Monday, August 09, 2010

Incense In Japanese Literature

Wishing to talk a little more about incense, I wanted to share a few quotes from books, by authors you may be familiar with. It could hopefully be an introduction for others who have yet to read a novel or work of fiction by an author from Japan. Any additional suggestions are most welcome, as we are now in the Obon season, when a lot of incense is being lit, and there is time to read.

First, from The Tale of Genji, as the shining prince partakes in a peculiar Heian-kyo competition, the ancient art of knowing one's fragrances:

The time had come to review the perfumes. "It should be on a rainy evening," said Genji. "And you shall judge them. Who if not you?" He had censers brought in. A most marvelous display was ranged before the prince, for the ladies were determined that their manufactures be presented to the very best advantage. "I am hardly the one who knows," said the prince. He went over them very carefully, finding this and that delicate flaw, for the finest perfumes are sometimes just a shade too insistent or too bland. Genji sent for the two perfumes of his own compounding. It being in the old court tradition to bury perfumes beside the guardsmen's stream, he had buried them near the stream that flowed between the main hall and the west wing. He dispatched Koremitsu's son, now a councillor, to dig them up. Yu~giri brought them in. "You have assigned me a most difficult task," said the prince. "I fear that my judgment may be a bit smoky." The same tradition had in several fashions made its way down to the several contestants. Each had added ingeniously original touches. The prince was faced with many interesting and delicate problems.

Despite Asagao's self-deprecatory poem, her "dark" winter incense was judged the best, somehow gentler and yet deeper than the others. The prince decided that among the autumn scents, the "chamberlain's perfumes," as they are called, Genji's had an intimacy which however did not insist upon itself. Of Murasaki's three, the plum or spring perfume was especially bright and original, with a tartness that was rather daring. "Nothing goes better with a spring breeze than a plum blossom," said the prince. Observing the competition from her summer quarter, the lady of the orange blossoms was characteristically reticent, as inconspicuous as a wisp of smoke from a censer. She finally submitted a single perfume, a summer lotus-leaf blend with a pungency that was gentle but firm. In the winter quarter the Akashi lady had as little confidence that she could hold her own in such competition. She finally submitted a "hundred pace" sachet from an adaptation of Minamoto Kintada's formula by the earlier Suzaku emperor, of very great delicacy and refinement. The prince announced that each of the perfumes was obviously the result of careful thought and that each had much to recommend it.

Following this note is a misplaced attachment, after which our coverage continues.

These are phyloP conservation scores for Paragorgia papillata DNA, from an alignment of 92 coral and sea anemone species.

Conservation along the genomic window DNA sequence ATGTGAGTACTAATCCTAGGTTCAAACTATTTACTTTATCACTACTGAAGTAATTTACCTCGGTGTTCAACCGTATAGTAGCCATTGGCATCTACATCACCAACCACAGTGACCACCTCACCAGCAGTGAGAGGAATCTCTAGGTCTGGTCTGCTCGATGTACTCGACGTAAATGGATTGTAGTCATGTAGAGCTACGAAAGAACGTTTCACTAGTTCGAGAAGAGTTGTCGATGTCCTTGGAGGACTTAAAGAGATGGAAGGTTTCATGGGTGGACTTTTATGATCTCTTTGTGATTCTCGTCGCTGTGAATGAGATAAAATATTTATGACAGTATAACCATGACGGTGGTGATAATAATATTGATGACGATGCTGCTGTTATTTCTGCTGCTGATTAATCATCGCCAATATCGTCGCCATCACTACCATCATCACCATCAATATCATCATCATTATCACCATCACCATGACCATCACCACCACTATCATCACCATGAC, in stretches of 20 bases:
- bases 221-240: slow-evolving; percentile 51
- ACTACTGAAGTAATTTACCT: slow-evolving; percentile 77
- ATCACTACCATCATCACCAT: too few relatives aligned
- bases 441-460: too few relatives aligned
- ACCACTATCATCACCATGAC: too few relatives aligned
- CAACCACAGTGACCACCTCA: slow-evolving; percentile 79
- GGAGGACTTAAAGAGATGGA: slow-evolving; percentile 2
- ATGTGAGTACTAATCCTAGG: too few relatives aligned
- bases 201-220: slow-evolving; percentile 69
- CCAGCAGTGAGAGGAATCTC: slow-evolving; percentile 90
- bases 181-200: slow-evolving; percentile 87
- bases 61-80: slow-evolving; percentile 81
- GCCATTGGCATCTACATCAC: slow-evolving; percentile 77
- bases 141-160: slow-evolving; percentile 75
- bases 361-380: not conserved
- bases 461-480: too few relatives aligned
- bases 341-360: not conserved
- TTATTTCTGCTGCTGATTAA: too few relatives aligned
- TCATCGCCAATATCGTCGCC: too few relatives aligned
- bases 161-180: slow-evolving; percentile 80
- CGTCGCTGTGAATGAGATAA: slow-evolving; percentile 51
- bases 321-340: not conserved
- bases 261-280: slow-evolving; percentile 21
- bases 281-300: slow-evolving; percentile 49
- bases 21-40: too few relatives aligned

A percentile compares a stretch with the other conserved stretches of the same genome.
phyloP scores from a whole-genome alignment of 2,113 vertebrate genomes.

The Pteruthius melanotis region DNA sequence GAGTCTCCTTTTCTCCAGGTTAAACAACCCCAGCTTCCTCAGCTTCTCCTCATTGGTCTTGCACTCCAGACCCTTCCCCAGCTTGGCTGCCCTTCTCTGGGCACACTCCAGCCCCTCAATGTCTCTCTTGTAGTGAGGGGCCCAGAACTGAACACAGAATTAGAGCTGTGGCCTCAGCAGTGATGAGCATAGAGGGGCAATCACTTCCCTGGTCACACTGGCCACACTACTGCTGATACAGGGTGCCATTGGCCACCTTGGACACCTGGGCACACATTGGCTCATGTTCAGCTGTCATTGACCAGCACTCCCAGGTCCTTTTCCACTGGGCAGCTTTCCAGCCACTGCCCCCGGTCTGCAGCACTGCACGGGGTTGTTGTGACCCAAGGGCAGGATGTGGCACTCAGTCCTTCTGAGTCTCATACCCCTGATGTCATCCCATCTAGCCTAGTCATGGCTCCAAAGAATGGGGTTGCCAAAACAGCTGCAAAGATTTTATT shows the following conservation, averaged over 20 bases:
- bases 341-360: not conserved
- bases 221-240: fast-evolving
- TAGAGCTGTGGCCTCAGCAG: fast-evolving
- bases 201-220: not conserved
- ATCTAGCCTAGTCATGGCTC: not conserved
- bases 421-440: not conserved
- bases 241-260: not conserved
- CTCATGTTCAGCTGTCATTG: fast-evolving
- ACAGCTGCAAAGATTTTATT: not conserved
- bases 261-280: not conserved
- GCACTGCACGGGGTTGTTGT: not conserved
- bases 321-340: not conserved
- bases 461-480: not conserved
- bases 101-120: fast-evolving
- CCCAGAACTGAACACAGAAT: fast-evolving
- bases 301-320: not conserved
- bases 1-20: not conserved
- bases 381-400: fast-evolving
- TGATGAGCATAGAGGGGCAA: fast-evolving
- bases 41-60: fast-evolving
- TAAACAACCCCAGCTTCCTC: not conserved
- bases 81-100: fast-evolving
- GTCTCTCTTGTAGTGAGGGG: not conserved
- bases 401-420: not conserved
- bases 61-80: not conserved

And here is Yasunari Kawabata, from a short story called The Master of Funerals:

It is true that since childhood I have attended more funerals than I can count; not only have I met with the deaths of my closest relatives, but I have also often represented my family in the country villages where everyone diligently attends each other’s funerals.

I have reamed the funeral customs of Settsu Province. I am most familiar with funerals of the Pure Land and New Pure Land sects of Buddhism, but I have also attended Zen and Nichiren funerals. I have witnessed the last moments of five or six people that I can remember. I can also recall three or four times when I moistened the lips of the dead with the last water. I have lighted the first incense and have also lighted the last so-called departing incense. I have participated in several ceremonies where ashes were gathered and placed in an urn. And I am well acquainted with the customs of Buddhist rites for the forty-ninth day after death.